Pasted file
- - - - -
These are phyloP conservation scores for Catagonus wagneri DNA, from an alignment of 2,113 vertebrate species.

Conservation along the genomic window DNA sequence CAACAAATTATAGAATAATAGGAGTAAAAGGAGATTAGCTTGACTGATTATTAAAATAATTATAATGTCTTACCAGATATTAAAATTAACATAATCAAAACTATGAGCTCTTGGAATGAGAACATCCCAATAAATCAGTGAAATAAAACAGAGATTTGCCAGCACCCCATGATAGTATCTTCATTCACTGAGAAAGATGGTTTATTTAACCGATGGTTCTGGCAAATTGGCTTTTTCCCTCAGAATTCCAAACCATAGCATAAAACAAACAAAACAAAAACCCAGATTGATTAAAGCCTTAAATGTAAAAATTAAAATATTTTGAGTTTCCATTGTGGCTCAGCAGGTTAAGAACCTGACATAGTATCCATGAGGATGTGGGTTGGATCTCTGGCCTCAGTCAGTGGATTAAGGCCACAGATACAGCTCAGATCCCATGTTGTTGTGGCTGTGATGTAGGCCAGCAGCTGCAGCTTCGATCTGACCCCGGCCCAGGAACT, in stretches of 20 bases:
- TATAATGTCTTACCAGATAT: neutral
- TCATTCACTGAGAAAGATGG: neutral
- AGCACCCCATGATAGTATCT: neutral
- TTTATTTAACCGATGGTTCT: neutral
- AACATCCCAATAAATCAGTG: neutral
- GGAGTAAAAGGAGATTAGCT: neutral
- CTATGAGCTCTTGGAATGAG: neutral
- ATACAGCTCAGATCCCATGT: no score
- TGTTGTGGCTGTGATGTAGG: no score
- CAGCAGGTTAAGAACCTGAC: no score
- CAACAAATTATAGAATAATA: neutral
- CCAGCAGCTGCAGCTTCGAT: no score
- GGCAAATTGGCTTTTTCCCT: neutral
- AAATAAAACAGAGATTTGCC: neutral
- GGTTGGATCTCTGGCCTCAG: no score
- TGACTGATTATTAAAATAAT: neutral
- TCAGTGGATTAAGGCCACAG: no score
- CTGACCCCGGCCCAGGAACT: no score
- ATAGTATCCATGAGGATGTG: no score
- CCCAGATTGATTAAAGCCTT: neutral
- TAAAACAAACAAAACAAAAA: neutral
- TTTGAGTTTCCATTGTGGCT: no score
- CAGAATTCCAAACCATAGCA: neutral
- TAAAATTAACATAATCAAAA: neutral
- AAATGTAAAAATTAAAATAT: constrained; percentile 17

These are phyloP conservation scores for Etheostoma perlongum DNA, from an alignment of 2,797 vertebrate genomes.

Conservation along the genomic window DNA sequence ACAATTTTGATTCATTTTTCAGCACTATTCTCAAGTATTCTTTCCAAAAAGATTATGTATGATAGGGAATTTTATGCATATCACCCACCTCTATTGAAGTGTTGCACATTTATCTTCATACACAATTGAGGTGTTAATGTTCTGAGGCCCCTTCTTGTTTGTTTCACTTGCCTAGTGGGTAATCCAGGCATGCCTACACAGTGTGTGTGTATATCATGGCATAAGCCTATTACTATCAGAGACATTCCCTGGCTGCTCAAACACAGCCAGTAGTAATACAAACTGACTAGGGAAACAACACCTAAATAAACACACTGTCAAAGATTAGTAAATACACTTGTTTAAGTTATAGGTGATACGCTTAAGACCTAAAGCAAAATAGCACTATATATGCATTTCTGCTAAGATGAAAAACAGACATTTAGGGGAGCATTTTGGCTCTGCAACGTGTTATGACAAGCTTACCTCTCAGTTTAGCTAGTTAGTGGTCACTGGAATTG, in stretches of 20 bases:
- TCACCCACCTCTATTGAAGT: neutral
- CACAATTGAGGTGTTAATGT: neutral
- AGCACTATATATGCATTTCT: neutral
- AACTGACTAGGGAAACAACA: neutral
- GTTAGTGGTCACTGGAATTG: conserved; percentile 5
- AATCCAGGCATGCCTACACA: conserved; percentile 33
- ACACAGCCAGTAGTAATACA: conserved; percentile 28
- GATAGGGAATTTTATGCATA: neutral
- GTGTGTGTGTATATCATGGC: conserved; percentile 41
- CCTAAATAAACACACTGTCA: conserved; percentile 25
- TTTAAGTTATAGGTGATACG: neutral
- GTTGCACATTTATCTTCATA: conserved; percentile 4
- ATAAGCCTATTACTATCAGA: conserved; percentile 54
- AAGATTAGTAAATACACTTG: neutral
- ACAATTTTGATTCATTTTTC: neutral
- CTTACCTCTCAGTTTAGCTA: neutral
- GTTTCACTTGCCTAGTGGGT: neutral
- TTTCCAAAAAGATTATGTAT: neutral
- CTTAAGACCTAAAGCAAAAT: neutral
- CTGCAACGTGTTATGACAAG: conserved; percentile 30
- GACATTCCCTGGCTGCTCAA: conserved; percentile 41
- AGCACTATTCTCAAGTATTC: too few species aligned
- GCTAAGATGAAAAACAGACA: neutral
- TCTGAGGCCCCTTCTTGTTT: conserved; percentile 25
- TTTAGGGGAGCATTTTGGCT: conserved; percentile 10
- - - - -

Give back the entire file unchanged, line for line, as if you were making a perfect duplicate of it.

These are phyloP conservation scores for Catagonus wagneri DNA, from an alignment of 2,113 vertebrate species.

Conservation along the genomic window DNA sequence CAACAAATTATAGAATAATAGGAGTAAAAGGAGATTAGCTTGACTGATTATTAAAATAATTATAATGTCTTACCAGATATTAAAATTAACATAATCAAAACTATGAGCTCTTGGAATGAGAACATCCCAATAAATCAGTGAAATAAAACAGAGATTTGCCAGCACCCCATGATAGTATCTTCATTCACTGAGAAAGATGGTTTATTTAACCGATGGTTCTGGCAAATTGGCTTTTTCCCTCAGAATTCCAAACCATAGCATAAAACAAACAAAACAAAAACCCAGATTGATTAAAGCCTTAAATGTAAAAATTAAAATATTTTGAGTTTCCATTGTGGCTCAGCAGGTTAAGAACCTGACATAGTATCCATGAGGATGTGGGTTGGATCTCTGGCCTCAGTCAGTGGATTAAGGCCACAGATACAGCTCAGATCCCATGTTGTTGTGGCTGTGATGTAGGCCAGCAGCTGCAGCTTCGATCTGACCCCGGCCCAGGAACT, in stretches of 20 bases:
- TATAATGTCTTACCAGATAT: neutral
- TCATTCACTGAGAAAGATGG: neutral
- AGCACCCCATGATAGTATCT: neutral
- TTTATTTAACCGATGGTTCT: neutral
- AACATCCCAATAAATCAGTG: neutral
- GGAGTAAAAGGAGATTAGCT: neutral
- CTATGAGCTCTTGGAATGAG: neutral
- ATACAGCTCAGATCCCATGT: no score
- TGTTGTGGCTGTGATGTAGG: no score
- CAGCAGGTTAAGAACCTGAC: no score
- CAACAAATTATAGAATAATA: neutral
- CCAGCAGCTGCAGCTTCGAT: no score
- GGCAAATTGGCTTTTTCCCT: neutral
- AAATAAAACAGAGATTTGCC: neutral
- GGTTGGATCTCTGGCCTCAG: no score
- TGACTGATTATTAAAATAAT: neutral
- TCAGTGGATTAAGGCCACAG: no score
- CTGACCCCGGCCCAGGAACT: no score
- ATAGTATCCATGAGGATGTG: no score
- CCCAGATTGATTAAAGCCTT: neutral
- TAAAACAAACAAAACAAAAA: neutral
- TTTGAGTTTCCATTGTGGCT: no score
- CAGAATTCCAAACCATAGCA: neutral
- TAAAATTAACATAATCAAAA: neutral
- AAATGTAAAAATTAAAATAT: constrained; percentile 17

These are phyloP conservation scores for Etheostoma perlongum DNA, from an alignment of 2,797 vertebrate genomes.

Conservation along the genomic window DNA sequence ACAATTTTGATTCATTTTTCAGCACTATTCTCAAGTATTCTTTCCAAAAAGATTATGTATGATAGGGAATTTTATGCATATCACCCACCTCTATTGAAGTGTTGCACATTTATCTTCATACACAATTGAGGTGTTAATGTTCTGAGGCCCCTTCTTGTTTGTTTCACTTGCCTAGTGGGTAATCCAGGCATGCCTACACAGTGTGTGTGTATATCATGGCATAAGCCTATTACTATCAGAGACATTCCCTGGCTGCTCAAACACAGCCAGTAGTAATACAAACTGACTAGGGAAACAACACCTAAATAAACACACTGTCAAAGATTAGTAAATACACTTGTTTAAGTTATAGGTGATACGCTTAAGACCTAAAGCAAAATAGCACTATATATGCATTTCTGCTAAGATGAAAAACAGACATTTAGGGGAGCATTTTGGCTCTGCAACGTGTTATGACAAGCTTACCTCTCAGTTTAGCTAGTTAGTGGTCACTGGAATTG, in stretches of 20 bases:
- TCACCCACCTCTATTGAAGT: neutral
- CACAATTGAGGTGTTAATGT: neutral
- AGCACTATATATGCATTTCT: neutral
- AACTGACTAGGGAAACAACA: neutral
- GTTAGTGGTCACTGGAATTG: conserved; percentile 5
- AATCCAGGCATGCCTACACA: conserved; percentile 33
- ACACAGCCAGTAGTAATACA: conserved; percentile 28
- GATAGGGAATTTTATGCATA: neutral
- GTGTGTGTGTATATCATGGC: conserved; percentile 41
- CCTAAATAAACACACTGTCA: conserved; percentile 25
- TTTAAGTTATAGGTGATACG: neutral
- GTTGCACATTTATCTTCATA: conserved; percentile 4
- ATAAGCCTATTACTATCAGA: conserved; percentile 54
- AAGATTAGTAAATACACTTG: neutral
- ACAATTTTGATTCATTTTTC: neutral
- CTTACCTCTCAGTTTAGCTA: neutral
- GTTTCACTTGCCTAGTGGGT: neutral
- TTTCCAAAAAGATTATGTAT: neutral
- CTTAAGACCTAAAGCAAAAT: neutral
- CTGCAACGTGTTATGACAAG: conserved; percentile 30
- GACATTCCCTGGCTGCTCAA: conserved; percentile 41
- AGCACTATTCTCAAGTATTC: too few species aligned
- GCTAAGATGAAAAACAGACA: neutral
- TCTGAGGCCCCTTCTTGTTT: conserved; percentile 25
- TTTAGGGGAGCATTTTGGCT: conserved; percentile 10